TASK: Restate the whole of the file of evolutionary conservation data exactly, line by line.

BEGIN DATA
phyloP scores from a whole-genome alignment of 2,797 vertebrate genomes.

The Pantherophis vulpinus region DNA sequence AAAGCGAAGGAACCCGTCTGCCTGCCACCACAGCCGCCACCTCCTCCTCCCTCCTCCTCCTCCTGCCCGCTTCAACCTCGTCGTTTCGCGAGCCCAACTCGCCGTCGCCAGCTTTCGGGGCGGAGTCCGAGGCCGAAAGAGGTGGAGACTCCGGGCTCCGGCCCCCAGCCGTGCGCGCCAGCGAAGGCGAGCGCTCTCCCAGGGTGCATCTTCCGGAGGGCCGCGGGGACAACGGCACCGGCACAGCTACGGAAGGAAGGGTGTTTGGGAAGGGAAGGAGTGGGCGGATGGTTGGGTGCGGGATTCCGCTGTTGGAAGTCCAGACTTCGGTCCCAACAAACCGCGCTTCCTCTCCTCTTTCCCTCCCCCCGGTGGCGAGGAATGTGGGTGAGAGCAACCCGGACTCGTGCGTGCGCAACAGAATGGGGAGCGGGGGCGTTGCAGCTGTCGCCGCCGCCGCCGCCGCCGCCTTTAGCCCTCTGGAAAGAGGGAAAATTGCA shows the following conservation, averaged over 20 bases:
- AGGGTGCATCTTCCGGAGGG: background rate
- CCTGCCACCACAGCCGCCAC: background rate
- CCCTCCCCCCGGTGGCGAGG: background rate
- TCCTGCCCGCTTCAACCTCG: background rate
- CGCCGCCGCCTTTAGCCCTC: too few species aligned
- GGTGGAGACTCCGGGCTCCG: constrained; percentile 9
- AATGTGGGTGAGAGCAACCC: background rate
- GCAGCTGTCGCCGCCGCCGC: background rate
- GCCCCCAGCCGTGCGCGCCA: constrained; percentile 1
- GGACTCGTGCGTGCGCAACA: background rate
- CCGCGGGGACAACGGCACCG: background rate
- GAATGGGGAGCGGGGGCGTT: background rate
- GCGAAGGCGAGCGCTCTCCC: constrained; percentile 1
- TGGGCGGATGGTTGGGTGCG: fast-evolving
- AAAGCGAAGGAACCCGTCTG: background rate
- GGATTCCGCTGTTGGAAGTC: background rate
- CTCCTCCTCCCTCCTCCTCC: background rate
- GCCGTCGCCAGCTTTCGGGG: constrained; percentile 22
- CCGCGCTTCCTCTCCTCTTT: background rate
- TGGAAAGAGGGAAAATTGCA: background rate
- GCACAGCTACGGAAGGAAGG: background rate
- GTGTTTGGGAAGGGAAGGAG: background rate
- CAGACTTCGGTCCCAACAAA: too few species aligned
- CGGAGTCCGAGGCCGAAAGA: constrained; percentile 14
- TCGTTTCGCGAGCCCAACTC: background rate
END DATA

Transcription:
phyloP scores from a whole-genome alignment of 2,797 vertebrate genomes.

The Pantherophis vulpinus region DNA sequence AAAGCGAAGGAACCCGTCTGCCTGCCACCACAGCCGCCACCTCCTCCTCCCTCCTCCTCCTCCTGCCCGCTTCAACCTCGTCGTTTCGCGAGCCCAACTCGCCGTCGCCAGCTTTCGGGGCGGAGTCCGAGGCCGAAAGAGGTGGAGACTCCGGGCTCCGGCCCCCAGCCGTGCGCGCCAGCGAAGGCGAGCGCTCTCCCAGGGTGCATCTTCCGGAGGGCCGCGGGGACAACGGCACCGGCACAGCTACGGAAGGAAGGGTGTTTGGGAAGGGAAGGAGTGGGCGGATGGTTGGGTGCGGGATTCCGCTGTTGGAAGTCCAGACTTCGGTCCCAACAAACCGCGCTTCCTCTCCTCTTTCCCTCCCCCCGGTGGCGAGGAATGTGGGTGAGAGCAACCCGGACTCGTGCGTGCGCAACAGAATGGGGAGCGGGGGCGTTGCAGCTGTCGCCGCCGCCGCCGCCGCCGCCTTTAGCCCTCTGGAAAGAGGGAAAATTGCA shows the following conservation, averaged over 20 bases:
- AGGGTGCATCTTCCGGAGGG: background rate
- CCTGCCACCACAGCCGCCAC: background rate
- CCCTCCCCCCGGTGGCGAGG: background rate
- TCCTGCCCGCTTCAACCTCG: background rate
- CGCCGCCGCCTTTAGCCCTC: too few species aligned
- GGTGGAGACTCCGGGCTCCG: constrained; percentile 9
- AATGTGGGTGAGAGCAACCC: background rate
- GCAGCTGTCGCCGCCGCCGC: background rate
- GCCCCCAGCCGTGCGCGCCA: constrained; percentile 1
- GGACTCGTGCGTGCGCAACA: background rate
- CCGCGGGGACAACGGCACCG: background rate
- GAATGGGGAGCGGGGGCGTT: background rate
- GCGAAGGCGAGCGCTCTCCC: constrained; percentile 1
- TGGGCGGATGGTTGGGTGCG: fast-evolving
- AAAGCGAAGGAACCCGTCTG: background rate
- GGATTCCGCTGTTGGAAGTC: background rate
- CTCCTCCTCCCTCCTCCTCC: background rate
- GCCGTCGCCAGCTTTCGGGG: constrained; percentile 22
- CCGCGCTTCCTCTCCTCTTT: background rate
- TGGAAAGAGGGAAAATTGCA: background rate
- GCACAGCTACGGAAGGAAGG: background rate
- GTGTTTGGGAAGGGAAGGAG: background rate
- CAGACTTCGGTCCCAACAAA: too few species aligned
- CGGAGTCCGAGGCCGAAAGA: constrained; percentile 14
- TCGTTTCGCGAGCCCAACTC: background rate